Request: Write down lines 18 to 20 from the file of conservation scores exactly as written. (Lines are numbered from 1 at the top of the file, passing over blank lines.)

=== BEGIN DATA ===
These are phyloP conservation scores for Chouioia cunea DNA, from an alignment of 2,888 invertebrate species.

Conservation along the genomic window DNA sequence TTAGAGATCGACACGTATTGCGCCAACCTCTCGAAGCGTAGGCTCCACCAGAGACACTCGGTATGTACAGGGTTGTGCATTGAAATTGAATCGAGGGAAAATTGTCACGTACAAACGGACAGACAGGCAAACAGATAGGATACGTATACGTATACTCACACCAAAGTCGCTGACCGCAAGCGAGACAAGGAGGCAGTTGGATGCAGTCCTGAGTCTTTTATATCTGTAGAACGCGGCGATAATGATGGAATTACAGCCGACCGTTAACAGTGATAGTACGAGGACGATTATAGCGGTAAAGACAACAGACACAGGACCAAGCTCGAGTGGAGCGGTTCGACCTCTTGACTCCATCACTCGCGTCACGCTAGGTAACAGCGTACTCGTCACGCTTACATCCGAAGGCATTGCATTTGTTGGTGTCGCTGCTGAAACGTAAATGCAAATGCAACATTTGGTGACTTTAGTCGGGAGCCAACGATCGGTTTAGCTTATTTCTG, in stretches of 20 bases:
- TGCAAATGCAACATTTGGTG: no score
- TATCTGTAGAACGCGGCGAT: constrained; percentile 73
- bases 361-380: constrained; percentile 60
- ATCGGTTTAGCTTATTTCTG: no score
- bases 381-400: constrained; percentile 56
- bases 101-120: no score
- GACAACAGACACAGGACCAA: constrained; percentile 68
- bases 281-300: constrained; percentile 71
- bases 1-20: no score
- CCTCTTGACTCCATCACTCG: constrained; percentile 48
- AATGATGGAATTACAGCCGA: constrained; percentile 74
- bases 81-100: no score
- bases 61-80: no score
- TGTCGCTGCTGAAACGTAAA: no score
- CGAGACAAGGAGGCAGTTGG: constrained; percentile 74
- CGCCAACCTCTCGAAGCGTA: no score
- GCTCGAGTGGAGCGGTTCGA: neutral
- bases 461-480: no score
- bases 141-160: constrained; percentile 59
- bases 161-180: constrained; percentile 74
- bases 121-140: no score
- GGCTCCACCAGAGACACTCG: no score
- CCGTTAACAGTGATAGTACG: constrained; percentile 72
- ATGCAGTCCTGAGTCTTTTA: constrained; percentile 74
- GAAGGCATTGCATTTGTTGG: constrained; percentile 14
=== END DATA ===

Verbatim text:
- CGCCAACCTCTCGAAGCGTA: no score
- GCTCGAGTGGAGCGGTTCGA: neutral
- bases 461-480: no score